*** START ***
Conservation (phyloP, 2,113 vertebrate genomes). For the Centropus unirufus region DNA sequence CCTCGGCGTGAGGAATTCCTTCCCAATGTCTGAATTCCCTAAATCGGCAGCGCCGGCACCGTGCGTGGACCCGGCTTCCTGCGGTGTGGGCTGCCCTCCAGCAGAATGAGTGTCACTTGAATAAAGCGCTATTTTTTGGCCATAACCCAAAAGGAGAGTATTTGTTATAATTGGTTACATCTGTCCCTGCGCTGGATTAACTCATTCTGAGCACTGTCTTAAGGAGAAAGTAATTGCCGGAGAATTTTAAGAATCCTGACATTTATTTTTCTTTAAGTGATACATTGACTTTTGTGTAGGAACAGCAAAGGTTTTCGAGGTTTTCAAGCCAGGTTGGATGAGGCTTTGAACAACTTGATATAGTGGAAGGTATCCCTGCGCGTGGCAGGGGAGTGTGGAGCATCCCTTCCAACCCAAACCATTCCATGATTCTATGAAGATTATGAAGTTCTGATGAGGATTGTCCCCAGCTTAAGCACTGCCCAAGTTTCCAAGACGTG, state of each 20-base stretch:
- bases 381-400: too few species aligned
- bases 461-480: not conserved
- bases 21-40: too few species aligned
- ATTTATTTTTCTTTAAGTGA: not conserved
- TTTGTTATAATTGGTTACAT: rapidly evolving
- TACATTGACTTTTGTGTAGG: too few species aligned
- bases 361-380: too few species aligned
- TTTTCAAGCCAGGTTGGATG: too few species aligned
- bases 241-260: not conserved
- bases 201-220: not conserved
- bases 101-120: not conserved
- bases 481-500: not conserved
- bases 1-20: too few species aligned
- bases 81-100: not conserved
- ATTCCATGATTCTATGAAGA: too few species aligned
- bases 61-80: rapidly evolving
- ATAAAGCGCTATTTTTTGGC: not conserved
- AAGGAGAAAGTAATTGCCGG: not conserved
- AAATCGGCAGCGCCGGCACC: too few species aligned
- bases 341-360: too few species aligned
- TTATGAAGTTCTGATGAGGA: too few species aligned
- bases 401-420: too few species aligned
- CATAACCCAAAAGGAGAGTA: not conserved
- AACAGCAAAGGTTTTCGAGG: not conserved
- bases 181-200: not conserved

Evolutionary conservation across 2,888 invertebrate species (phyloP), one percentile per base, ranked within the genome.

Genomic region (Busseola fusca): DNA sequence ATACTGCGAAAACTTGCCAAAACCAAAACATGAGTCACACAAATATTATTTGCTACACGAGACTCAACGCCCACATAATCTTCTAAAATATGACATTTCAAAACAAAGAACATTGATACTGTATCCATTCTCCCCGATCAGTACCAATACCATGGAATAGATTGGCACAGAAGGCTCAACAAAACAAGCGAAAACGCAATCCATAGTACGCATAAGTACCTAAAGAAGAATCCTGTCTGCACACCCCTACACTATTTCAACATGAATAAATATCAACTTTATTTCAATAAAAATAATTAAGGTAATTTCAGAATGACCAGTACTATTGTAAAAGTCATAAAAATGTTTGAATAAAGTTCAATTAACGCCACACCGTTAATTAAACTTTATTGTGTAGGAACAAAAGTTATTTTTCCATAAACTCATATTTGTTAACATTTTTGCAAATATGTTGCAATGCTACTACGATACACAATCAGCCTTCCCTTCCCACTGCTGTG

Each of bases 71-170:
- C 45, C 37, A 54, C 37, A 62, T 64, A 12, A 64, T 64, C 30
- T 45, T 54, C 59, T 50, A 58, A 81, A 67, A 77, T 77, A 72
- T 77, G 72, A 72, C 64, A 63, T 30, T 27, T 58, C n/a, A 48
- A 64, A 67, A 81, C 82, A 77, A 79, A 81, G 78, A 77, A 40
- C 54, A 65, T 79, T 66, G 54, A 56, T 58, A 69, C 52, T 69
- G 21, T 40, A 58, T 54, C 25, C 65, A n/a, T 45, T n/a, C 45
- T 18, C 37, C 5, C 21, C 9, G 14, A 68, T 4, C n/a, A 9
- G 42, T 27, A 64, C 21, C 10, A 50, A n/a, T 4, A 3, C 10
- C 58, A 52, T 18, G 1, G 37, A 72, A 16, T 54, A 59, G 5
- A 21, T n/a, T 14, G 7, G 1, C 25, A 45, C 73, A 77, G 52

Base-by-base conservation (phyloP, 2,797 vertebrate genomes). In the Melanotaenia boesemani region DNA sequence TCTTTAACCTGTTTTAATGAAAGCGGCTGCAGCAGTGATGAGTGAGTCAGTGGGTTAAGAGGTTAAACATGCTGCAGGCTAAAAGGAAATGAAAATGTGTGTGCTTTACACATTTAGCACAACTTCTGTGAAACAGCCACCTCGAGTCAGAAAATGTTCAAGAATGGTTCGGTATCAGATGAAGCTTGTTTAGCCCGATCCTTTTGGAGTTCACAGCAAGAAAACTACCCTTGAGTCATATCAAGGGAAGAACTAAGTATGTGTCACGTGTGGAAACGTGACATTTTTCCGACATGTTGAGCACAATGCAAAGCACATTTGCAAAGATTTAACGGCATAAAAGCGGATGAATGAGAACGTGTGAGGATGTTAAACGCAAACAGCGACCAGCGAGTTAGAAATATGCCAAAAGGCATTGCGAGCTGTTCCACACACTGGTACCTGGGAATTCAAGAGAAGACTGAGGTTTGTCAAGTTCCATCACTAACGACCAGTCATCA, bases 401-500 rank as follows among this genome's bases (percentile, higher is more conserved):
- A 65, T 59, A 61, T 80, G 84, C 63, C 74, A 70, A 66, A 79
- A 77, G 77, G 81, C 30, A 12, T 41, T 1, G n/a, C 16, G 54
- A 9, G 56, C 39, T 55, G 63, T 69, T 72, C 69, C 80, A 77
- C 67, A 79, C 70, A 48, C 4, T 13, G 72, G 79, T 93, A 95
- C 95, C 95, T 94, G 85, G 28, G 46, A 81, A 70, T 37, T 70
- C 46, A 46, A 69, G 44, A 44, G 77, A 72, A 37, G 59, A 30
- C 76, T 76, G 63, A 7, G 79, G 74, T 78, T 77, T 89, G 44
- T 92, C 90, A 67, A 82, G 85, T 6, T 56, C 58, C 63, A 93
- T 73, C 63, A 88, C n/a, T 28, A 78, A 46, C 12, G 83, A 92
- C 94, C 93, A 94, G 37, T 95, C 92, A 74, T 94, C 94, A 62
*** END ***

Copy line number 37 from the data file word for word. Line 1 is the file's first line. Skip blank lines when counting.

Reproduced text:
- G 42, T 27, A 64, C 21, C 10, A 50, A n/a, T 4, A 3, C 10